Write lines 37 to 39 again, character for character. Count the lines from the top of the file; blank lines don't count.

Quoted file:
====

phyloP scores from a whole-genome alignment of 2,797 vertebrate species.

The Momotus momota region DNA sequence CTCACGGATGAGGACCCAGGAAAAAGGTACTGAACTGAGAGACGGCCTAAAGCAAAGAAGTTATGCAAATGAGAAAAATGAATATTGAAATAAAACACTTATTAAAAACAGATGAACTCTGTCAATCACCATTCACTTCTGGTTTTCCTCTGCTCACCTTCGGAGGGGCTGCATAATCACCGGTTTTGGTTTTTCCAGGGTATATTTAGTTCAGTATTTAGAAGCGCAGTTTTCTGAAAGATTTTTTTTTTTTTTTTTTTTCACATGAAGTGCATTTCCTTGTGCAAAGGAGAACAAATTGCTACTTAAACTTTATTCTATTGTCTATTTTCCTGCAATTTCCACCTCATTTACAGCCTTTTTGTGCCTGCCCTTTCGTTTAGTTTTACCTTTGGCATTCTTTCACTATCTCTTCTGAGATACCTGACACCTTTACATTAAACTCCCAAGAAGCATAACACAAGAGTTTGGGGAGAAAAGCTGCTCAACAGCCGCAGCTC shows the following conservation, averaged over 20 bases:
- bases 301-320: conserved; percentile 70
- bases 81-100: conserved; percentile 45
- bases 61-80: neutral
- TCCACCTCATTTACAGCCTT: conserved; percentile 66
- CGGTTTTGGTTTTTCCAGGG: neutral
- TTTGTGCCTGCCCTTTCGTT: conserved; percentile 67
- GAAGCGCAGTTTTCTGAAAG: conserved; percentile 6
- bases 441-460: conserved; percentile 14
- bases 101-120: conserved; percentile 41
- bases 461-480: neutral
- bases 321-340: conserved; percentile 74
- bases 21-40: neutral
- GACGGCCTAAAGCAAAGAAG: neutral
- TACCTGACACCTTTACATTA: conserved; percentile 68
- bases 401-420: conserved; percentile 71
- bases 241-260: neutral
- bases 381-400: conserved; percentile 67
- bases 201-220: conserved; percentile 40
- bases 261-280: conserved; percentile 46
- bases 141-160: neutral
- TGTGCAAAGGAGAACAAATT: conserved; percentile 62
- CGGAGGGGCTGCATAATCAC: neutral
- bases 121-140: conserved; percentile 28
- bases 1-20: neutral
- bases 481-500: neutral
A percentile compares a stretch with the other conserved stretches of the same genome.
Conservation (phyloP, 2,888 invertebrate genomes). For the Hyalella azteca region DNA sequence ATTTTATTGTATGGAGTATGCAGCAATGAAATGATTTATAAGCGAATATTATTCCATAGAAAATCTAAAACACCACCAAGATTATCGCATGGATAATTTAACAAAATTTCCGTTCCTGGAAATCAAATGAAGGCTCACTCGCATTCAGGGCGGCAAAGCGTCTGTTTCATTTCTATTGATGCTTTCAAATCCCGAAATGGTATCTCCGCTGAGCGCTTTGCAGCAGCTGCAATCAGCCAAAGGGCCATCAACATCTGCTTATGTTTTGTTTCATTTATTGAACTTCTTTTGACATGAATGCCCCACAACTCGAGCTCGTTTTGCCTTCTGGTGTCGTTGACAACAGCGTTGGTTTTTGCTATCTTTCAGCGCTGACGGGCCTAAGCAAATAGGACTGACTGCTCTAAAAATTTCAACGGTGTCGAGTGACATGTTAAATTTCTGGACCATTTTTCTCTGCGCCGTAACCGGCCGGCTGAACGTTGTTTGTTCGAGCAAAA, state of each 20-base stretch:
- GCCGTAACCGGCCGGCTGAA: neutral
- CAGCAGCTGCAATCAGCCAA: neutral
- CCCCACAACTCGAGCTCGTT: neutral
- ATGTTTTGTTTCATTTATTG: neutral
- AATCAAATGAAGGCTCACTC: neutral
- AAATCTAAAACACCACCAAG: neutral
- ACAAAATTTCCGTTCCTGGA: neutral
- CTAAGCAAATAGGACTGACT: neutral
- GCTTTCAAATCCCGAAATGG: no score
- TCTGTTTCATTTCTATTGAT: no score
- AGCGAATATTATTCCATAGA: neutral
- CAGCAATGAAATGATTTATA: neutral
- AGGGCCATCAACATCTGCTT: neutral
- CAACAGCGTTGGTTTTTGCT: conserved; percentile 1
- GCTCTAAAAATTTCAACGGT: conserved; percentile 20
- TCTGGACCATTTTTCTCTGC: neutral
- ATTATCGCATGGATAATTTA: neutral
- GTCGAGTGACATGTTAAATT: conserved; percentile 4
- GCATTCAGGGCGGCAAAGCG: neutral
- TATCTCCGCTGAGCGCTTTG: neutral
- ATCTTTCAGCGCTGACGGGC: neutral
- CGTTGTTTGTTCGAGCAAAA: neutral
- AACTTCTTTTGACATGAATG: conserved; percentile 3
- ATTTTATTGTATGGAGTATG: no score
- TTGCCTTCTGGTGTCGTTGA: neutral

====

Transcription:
- CTAAGCAAATAGGACTGACT: neutral
- GCTTTCAAATCCCGAAATGG: no score
- TCTGTTTCATTTCTATTGAT: no score